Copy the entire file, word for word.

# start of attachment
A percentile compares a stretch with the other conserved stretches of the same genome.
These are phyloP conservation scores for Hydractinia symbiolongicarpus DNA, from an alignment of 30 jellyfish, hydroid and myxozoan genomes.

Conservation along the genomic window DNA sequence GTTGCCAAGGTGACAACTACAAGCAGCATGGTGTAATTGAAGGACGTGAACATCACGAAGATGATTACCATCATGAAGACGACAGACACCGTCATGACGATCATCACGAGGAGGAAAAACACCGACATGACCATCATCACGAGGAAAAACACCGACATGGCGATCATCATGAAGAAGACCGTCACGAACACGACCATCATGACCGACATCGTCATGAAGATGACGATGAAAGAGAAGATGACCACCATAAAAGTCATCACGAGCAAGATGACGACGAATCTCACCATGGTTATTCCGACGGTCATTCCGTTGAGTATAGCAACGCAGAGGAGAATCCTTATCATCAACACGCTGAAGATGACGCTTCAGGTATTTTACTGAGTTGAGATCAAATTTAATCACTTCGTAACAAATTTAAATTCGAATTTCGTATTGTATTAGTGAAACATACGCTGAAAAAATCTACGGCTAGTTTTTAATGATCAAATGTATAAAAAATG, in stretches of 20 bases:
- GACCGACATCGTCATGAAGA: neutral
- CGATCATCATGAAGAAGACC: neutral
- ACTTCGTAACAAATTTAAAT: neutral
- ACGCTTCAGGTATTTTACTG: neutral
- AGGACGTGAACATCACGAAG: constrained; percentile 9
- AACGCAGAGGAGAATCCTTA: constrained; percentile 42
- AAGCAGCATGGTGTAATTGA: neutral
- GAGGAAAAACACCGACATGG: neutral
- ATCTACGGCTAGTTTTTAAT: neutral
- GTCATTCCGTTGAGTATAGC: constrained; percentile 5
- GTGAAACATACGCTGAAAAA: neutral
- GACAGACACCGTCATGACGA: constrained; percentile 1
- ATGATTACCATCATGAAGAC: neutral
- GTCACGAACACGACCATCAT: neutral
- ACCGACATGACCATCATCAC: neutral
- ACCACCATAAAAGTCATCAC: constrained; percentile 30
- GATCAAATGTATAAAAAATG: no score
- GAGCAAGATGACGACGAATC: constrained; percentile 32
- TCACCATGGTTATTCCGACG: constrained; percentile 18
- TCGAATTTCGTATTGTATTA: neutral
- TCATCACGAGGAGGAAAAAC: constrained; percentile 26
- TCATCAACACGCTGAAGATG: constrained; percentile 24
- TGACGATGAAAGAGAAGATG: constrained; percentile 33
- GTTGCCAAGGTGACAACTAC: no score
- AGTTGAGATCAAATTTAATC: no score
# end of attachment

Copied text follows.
A percentile compares a stretch with the other conserved stretches of the same genome.
These are phyloP conservation scores for Hydractinia symbiolongicarpus DNA, from an alignment of 30 jellyfish, hydroid and myxozoan genomes.

Conservation along the genomic window DNA sequence GTTGCCAAGGTGACAACTACAAGCAGCATGGTGTAATTGAAGGACGTGAACATCACGAAGATGATTACCATCATGAAGACGACAGACACCGTCATGACGATCATCACGAGGAGGAAAAACACCGACATGACCATCATCACGAGGAAAAACACCGACATGGCGATCATCATGAAGAAGACCGTCACGAACACGACCATCATGACCGACATCGTCATGAAGATGACGATGAAAGAGAAGATGACCACCATAAAAGTCATCACGAGCAAGATGACGACGAATCTCACCATGGTTATTCCGACGGTCATTCCGTTGAGTATAGCAACGCAGAGGAGAATCCTTATCATCAACACGCTGAAGATGACGCTTCAGGTATTTTACTGAGTTGAGATCAAATTTAATCACTTCGTAACAAATTTAAATTCGAATTTCGTATTGTATTAGTGAAACATACGCTGAAAAAATCTACGGCTAGTTTTTAATGATCAAATGTATAAAAAATG, in stretches of 20 bases:
- GACCGACATCGTCATGAAGA: neutral
- CGATCATCATGAAGAAGACC: neutral
- ACTTCGTAACAAATTTAAAT: neutral
- ACGCTTCAGGTATTTTACTG: neutral
- AGGACGTGAACATCACGAAG: constrained; percentile 9
- AACGCAGAGGAGAATCCTTA: constrained; percentile 42
- AAGCAGCATGGTGTAATTGA: neutral
- GAGGAAAAACACCGACATGG: neutral
- ATCTACGGCTAGTTTTTAAT: neutral
- GTCATTCCGTTGAGTATAGC: constrained; percentile 5
- GTGAAACATACGCTGAAAAA: neutral
- GACAGACACCGTCATGACGA: constrained; percentile 1
- ATGATTACCATCATGAAGAC: neutral
- GTCACGAACACGACCATCAT: neutral
- ACCGACATGACCATCATCAC: neutral
- ACCACCATAAAAGTCATCAC: constrained; percentile 30
- GATCAAATGTATAAAAAATG: no score
- GAGCAAGATGACGACGAATC: constrained; percentile 32
- TCACCATGGTTATTCCGACG: constrained; percentile 18
- TCGAATTTCGTATTGTATTA: neutral
- TCATCACGAGGAGGAAAAAC: constrained; percentile 26
- TCATCAACACGCTGAAGATG: constrained; percentile 24
- TGACGATGAAAGAGAAGATG: constrained; percentile 33
- GTTGCCAAGGTGACAACTAC: no score
- AGTTGAGATCAAATTTAATC: no score